Friday, 11 March 2016


Jesus wasn't afraid of controversy and he challenged hypocrisy when he encountered it, earning the resentment of some in authority. He healed when people in need appealed to him, but didn't do anything to promote himself. 'Come to me all who labour and are heavy laden, and I will refresh you' (Matt 11:28) is but a gentle invitation. 

He discouraged those who were healed from proclaiming their cure to all and sundry, but it was hard to prevent good reports of him circulating. In John 7, the evangelist reports that he went on pilgrimage to the Temple on his own rather than with his disciples, so as not to draw attention to himself, yet he still ended up teaching when he was there. There was no campaign plan of action in this however. He simply responded to opportunities that arose. St John in several places speaks of the element of timing in the course of Jesus' destiny, timing which is God's gift.

'For everything there is a season, and a time for every matter under heaven' (Ecclus 3:1) 

Jesus is perfectly attuned to the promise of each moment, because of his intimate communion with his heavenly Father in prayer. This can also be true of us as we enter more deeply into prayer, allow the Spirit to heal us, and renew our lives, so that we become more in harmony with God's will.

Growing into 'prayer without ceasing' takes time. Whatever way we start, we discover that some kind of routine and structure is helpful, just as eating meals and exercise regularly is beneficial. How much we pray and for how long we pray develops as we journey, and it varies in the light of circumstances and opportunity. Healthy prayer leaves us satisfied, yet eager, ready for more when the time comes.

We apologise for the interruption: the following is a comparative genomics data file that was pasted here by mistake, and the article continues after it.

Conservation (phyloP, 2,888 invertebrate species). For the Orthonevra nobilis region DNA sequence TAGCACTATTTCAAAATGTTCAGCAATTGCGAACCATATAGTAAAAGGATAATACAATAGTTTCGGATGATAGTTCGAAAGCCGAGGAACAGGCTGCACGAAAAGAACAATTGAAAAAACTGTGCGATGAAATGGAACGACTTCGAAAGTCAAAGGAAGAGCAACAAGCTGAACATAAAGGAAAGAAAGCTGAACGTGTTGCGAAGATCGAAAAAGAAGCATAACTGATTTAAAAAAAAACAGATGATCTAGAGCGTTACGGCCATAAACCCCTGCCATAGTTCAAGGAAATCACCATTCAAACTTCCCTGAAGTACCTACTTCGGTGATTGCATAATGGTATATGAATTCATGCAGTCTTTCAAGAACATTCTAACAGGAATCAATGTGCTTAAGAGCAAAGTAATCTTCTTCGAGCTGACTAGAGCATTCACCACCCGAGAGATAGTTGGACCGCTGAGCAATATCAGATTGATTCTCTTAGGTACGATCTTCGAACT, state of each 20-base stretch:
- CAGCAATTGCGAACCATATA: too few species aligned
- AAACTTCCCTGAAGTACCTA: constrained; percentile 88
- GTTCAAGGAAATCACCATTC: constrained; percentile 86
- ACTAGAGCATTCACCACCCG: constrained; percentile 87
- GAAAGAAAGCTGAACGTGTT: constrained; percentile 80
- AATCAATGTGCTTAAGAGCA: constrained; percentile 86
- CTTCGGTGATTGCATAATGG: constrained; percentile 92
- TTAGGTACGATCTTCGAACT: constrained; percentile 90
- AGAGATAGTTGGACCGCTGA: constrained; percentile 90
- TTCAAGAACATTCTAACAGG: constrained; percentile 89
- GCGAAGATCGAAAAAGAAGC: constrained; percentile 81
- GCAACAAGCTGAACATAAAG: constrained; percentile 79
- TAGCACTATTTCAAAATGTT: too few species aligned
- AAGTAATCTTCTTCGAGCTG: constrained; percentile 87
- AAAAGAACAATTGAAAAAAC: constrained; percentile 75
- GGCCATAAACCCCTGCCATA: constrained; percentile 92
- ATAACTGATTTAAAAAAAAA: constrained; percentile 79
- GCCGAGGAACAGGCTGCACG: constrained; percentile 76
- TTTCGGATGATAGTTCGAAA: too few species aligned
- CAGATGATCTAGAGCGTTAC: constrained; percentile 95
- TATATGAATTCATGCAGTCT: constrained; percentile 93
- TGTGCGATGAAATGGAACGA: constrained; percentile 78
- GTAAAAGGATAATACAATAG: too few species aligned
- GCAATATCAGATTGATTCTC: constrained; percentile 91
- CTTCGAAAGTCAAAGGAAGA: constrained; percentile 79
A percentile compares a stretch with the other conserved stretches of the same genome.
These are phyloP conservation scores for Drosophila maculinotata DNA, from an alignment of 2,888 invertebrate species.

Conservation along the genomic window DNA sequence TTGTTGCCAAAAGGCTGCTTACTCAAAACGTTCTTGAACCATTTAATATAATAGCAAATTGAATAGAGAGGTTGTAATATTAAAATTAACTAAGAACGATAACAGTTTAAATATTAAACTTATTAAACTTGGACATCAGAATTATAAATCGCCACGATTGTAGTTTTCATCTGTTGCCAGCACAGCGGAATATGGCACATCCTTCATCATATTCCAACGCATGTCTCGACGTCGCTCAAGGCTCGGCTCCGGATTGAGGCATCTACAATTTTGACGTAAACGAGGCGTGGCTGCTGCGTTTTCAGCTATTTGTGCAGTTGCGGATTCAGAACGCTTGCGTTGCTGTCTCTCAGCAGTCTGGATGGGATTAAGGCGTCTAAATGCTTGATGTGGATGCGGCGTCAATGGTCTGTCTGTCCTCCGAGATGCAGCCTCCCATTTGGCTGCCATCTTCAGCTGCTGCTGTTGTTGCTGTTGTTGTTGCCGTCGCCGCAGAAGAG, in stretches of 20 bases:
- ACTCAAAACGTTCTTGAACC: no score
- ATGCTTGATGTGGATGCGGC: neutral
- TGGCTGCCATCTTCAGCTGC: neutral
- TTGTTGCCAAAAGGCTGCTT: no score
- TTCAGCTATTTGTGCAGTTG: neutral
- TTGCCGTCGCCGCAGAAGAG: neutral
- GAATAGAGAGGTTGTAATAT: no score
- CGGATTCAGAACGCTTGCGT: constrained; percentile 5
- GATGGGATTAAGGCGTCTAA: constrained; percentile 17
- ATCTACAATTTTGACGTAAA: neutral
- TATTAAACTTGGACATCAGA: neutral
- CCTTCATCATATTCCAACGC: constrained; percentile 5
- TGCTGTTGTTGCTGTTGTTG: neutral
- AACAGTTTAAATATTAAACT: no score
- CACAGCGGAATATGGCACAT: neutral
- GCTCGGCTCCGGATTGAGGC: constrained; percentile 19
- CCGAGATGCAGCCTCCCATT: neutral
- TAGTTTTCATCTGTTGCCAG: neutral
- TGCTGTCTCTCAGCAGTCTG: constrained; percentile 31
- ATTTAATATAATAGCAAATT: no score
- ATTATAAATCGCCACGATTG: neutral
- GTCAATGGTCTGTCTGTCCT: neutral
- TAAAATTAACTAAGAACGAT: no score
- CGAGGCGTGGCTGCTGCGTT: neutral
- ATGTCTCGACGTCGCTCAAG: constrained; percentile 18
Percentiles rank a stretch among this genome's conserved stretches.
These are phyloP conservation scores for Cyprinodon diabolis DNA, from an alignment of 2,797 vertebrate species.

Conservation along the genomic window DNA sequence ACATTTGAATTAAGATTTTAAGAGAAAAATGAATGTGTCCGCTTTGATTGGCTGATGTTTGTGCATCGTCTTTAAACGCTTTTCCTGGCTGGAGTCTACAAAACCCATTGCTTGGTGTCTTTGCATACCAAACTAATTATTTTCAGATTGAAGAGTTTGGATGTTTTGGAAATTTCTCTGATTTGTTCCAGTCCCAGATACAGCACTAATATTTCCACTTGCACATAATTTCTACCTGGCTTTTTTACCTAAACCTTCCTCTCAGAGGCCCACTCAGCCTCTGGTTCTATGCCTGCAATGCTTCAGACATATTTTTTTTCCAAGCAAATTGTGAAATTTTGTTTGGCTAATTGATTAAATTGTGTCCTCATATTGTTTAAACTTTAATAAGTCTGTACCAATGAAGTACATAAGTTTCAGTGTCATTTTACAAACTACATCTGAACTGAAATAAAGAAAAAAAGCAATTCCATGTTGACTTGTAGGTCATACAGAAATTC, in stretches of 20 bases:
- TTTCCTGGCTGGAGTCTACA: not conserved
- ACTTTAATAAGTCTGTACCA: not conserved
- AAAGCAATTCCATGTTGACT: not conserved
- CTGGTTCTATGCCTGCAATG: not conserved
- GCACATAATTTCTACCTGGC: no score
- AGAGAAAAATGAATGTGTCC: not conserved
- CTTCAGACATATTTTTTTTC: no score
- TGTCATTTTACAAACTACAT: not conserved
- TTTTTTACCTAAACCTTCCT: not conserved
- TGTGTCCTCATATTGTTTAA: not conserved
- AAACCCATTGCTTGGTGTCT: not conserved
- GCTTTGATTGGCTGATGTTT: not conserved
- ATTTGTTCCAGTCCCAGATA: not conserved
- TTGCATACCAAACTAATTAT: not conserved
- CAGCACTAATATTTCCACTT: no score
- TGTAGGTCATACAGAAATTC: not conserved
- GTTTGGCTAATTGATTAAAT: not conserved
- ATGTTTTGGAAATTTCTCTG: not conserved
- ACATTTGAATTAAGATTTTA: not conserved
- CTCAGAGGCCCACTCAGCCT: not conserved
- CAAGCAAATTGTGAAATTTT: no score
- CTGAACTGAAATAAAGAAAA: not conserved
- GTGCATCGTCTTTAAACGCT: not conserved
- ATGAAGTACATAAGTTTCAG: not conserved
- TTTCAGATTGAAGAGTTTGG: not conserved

Prayer may not always be stimulating or exciting. Sometimes it can be an effort, hard work to keep to the task, but it will not lead us to resentment or disgust or rebellion, unless we are somehow afflicted with a spiritual ailment - the impact of being sinned against, or else not accepting responsibility for our sins. Regularly reflecting on life's passage, and examining one's conscience is necessary for honest prayer. When we know what stands in the way of intimacy with God, something can be done about it. 

God never calls upon us to tackle more than we can cope with, or learn more than we can assimilate at any time. There may be obstacles to spiritual growth of which we remain unaware for many years. Only when the time is right from God's diagnostic perspective, does the Spirit enable us to face fresh truth about ourselves. And there are many things in Jesus' teaching which, even though we know and think we understand them now, acquire fresh meaning in the light of new experience, if the time is right. As Jesus says to his disciples

' ... the Advocate, the Holy Spirit, whom the Father will send in my name, will teach you all things and will remind you of everything I have said to you.' (John 14:26)

During his final pilgrimage to Jerusalem, Jesus pereceived what was likely to happen to him as opposition and resentment against him grew. He seeks to warn his disciples, but they fail to understand, and recognising the coming crisis he says

'Now my soul is troubled, and what shall I say? 'Father, save me from this hour'? No, it was for this very reason I came to this hour.' (John 12:27)

A few days later, he is still struggling with himself to accept, as he prays in Gethsemane, while his betrayer came looking for him.

'Father, if it be your will, let this cup pass from me. Yet, not my will, but yours be done.'  (Luke 22:42)

But when self surrender comes, it is not in acquiesence, but an active seizing of the moment as it came to him, even though that meant suffering and death.

'Your kingdom come, your will be done ...'

No comments:

Post a Comment